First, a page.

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Hillary and Monsanto

February 7, 2008

Instead of copying the thought-provoking letter that a would-be Hillary Clinton supporter has written, I am simply going to link to Cheese Slave’s post, since that is where I read it. If you are interested in the safety of genetically modified food, fear the repercussions of Monsanto’s powerful reach and/or are contemplating supporting Hillary Clinton, then please read this.

I don’t and never have personally supported her, so this didn’t significantly change any thing for me, but I know that some of my blog readers might be Hillary fans.

Shameless political plug: You may have noticed my Ron Paul button on the side bar. I think he is the best candidate in a long time. He has opposed the Iraq war from the beginning (i.e. never voted for it), opposed the Patriot Act, the REAL ID act, domestic surveillance, use of torture, the War on Drugs; he supports deregulation of the internet, small farmers, educational choice, lifting regulations on the sale of raw milk, freedom for lay midwives to practice. He also doesn’t accept donations from lobbyists. I could go on, but these are a few issues that are important to me personally, and a sign that he is a candidate that is interested in protecting individual’s rights and fostering peaceful relations with other countries with a policy of non-interventionism.

EDIT: How timely. As I was browsing my MSN homepage, this article is listed at the top of the Money section: Ben & Jerry’s in food-safety fight.

5 Comments leave one →
  1. april. permalink
    February 7, 2008 11:29 pm

    thanks for sharing this! I’m not a Hillary supporter (oh, the thought! I shudder, truly.) but I’ll pass this along to some folks I know who are on the fence. I like Ron Paul, too, but I’m concerned about his potential success as an independent third party candidate.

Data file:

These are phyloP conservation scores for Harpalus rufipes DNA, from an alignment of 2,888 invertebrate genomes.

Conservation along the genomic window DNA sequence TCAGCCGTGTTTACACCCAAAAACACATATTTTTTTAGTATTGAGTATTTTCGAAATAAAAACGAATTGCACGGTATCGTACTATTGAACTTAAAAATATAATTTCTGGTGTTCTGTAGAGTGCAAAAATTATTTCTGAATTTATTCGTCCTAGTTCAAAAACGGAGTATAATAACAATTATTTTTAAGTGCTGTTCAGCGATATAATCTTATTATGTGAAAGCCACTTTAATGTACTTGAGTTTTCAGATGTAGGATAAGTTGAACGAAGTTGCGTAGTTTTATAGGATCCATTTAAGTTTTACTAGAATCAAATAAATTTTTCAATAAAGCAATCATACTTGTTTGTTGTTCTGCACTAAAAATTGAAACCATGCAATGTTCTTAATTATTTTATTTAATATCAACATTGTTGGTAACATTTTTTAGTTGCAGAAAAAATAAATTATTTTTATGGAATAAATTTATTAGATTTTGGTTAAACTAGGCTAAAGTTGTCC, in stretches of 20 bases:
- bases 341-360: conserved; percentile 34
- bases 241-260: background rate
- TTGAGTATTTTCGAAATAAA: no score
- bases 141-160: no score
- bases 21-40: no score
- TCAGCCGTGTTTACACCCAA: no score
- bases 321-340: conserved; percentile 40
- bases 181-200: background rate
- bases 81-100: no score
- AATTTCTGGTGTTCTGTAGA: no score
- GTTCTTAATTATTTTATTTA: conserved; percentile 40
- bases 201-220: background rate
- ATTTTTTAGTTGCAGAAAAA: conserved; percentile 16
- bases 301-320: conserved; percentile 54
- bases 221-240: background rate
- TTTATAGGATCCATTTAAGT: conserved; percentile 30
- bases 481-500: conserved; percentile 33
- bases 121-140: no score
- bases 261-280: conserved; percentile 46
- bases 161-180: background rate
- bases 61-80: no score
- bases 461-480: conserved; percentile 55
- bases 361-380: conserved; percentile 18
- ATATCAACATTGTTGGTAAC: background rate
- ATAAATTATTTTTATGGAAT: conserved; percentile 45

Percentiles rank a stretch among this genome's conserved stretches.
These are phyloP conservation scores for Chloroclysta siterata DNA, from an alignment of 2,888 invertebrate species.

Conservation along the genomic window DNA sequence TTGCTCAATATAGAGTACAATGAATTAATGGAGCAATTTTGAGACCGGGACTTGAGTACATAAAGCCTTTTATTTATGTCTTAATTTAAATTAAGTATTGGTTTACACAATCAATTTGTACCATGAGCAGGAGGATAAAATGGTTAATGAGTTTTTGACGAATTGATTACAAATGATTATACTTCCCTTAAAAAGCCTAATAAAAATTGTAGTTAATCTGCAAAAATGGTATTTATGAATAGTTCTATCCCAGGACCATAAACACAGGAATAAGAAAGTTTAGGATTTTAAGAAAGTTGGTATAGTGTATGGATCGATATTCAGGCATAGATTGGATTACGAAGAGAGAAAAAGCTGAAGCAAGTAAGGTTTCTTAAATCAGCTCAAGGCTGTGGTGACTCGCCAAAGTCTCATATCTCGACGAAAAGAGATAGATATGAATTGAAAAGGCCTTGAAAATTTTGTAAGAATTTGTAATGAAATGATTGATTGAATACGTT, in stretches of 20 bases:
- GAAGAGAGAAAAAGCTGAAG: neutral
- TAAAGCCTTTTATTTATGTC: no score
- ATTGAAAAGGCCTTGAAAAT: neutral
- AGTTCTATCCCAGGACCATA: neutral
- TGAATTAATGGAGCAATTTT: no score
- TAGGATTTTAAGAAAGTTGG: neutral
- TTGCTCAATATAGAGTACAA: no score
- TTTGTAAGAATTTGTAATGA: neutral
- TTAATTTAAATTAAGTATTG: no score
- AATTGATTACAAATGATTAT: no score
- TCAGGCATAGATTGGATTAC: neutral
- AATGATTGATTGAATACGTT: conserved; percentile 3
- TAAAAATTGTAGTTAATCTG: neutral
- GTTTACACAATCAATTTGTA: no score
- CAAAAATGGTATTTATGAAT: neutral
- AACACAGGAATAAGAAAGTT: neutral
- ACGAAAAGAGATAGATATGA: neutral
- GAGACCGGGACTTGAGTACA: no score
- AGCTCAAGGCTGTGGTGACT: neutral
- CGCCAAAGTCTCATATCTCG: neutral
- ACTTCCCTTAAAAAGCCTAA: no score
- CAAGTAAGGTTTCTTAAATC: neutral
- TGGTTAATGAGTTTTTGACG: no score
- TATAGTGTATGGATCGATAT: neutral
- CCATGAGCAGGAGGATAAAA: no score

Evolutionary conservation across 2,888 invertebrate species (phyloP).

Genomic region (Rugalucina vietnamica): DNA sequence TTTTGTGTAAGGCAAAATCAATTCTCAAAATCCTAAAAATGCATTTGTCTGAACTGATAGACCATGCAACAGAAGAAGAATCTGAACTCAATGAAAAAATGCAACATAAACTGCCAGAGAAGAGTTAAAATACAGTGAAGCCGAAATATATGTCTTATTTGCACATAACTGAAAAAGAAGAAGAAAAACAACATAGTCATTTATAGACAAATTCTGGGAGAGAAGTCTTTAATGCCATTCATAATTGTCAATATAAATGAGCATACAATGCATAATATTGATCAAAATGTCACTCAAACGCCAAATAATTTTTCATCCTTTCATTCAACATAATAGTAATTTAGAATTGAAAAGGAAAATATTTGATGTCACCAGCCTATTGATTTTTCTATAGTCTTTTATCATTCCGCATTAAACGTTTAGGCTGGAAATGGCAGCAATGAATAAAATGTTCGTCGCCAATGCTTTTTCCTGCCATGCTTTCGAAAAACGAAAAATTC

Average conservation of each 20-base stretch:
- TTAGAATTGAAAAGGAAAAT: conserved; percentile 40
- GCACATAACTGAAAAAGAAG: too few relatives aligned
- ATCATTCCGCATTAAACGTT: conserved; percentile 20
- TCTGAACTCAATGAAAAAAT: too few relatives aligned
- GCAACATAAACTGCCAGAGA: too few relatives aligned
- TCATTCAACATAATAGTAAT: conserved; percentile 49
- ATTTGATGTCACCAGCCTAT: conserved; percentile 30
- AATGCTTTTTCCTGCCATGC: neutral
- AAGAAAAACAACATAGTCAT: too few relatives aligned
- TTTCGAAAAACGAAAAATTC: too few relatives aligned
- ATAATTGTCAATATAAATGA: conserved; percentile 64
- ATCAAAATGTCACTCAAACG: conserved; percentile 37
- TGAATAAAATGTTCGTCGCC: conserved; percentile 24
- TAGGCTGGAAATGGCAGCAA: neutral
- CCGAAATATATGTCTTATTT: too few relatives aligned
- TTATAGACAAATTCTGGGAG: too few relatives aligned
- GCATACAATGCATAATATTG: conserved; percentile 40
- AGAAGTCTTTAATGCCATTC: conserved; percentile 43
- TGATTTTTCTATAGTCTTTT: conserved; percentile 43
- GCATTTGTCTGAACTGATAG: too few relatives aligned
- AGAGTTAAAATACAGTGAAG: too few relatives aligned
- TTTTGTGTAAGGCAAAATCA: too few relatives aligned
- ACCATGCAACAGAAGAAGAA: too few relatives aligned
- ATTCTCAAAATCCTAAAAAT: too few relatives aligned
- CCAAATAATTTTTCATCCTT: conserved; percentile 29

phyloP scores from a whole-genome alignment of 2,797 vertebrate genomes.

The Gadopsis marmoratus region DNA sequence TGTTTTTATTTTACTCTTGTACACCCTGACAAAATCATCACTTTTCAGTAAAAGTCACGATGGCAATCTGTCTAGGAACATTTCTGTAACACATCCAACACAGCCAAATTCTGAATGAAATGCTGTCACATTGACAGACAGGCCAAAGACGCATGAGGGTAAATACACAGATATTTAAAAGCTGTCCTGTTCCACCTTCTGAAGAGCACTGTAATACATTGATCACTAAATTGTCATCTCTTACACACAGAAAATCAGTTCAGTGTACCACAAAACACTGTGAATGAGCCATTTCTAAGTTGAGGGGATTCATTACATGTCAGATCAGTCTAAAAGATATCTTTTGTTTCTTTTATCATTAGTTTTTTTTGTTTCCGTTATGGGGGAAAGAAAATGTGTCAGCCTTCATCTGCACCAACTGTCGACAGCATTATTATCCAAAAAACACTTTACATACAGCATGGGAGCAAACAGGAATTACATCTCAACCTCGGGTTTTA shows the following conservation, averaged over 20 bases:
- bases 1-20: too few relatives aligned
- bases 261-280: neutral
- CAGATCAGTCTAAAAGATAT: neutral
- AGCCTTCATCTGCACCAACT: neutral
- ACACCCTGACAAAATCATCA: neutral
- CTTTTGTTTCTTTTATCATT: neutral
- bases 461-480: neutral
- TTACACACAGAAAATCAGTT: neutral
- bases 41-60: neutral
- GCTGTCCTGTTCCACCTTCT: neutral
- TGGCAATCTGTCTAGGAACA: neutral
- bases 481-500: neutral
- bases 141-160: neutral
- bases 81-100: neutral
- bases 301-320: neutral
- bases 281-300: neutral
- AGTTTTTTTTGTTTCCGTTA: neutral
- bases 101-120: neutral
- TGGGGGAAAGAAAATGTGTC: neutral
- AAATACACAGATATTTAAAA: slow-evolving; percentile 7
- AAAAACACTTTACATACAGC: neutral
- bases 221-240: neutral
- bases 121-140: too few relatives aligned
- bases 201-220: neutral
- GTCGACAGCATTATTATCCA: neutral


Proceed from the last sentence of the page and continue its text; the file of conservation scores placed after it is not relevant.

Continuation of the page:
2. Lisa permalink
    February 7, 2008 11:41 pm

    I’m concerned about his success as well, but I figure if we don’t support the good guy (or gal if there was one)who we believe in then we won’t ever see true change. There *is* power in numbers. This is clear to me in the fact that Ron Paul is the biggest Republican fundraiser last quarter, despite it being almost soley individual donations and despite being pretty much ignored by the media. I’m not trying to get you all to donate to him, in fact, I haven’t donated any money, but I would if I had some extra! Just using that as an example of power in numbers, despite the odds being against someone. And as sad as it is, it does require money to win. You have to buy ads, etc. or people just don’t hear about you, not to mention paying to have recounts done where there might have been voting fraud, like New Hampshire.

  3. Angelina permalink
    February 8, 2008 2:53 am

    I’m not for Hillary but I’m not going to vote for Ron Paul either. It is intensely important to me to make change but I don’t think Ron Paul will be able to win (even if I wanted him to) and I would rather Obama become the next president than anyone else currently running.

    True change will take a long time and many more presidential terms to accomplish.

  4. april. permalink
    February 8, 2008 7:28 am

    So true, Angelina. Have you seen the Yes, We Can video about Obama? I dismissed him as being too moderate early on, but I admit to being quite intrigued by -and maybe a little hopeful- about him.

  5. Lisa permalink
    February 8, 2008 7:26 pm

    If Ron Paul weren’t running at all, including as a Libertarian or independent, I would probably vote for Obama, though I disagree with some of his platform.

    I do agree that true change will take a long time. It will also take lots of people becoming interested in change, which isn’t the case now, I feel. Also, though the president has wide, sweeping powers, especially our current president who just takes as much as he can, whether legal or not, a president only can enact so much change. It really has to come from the people. I see it starting, but it needs to grow to become pervasive.

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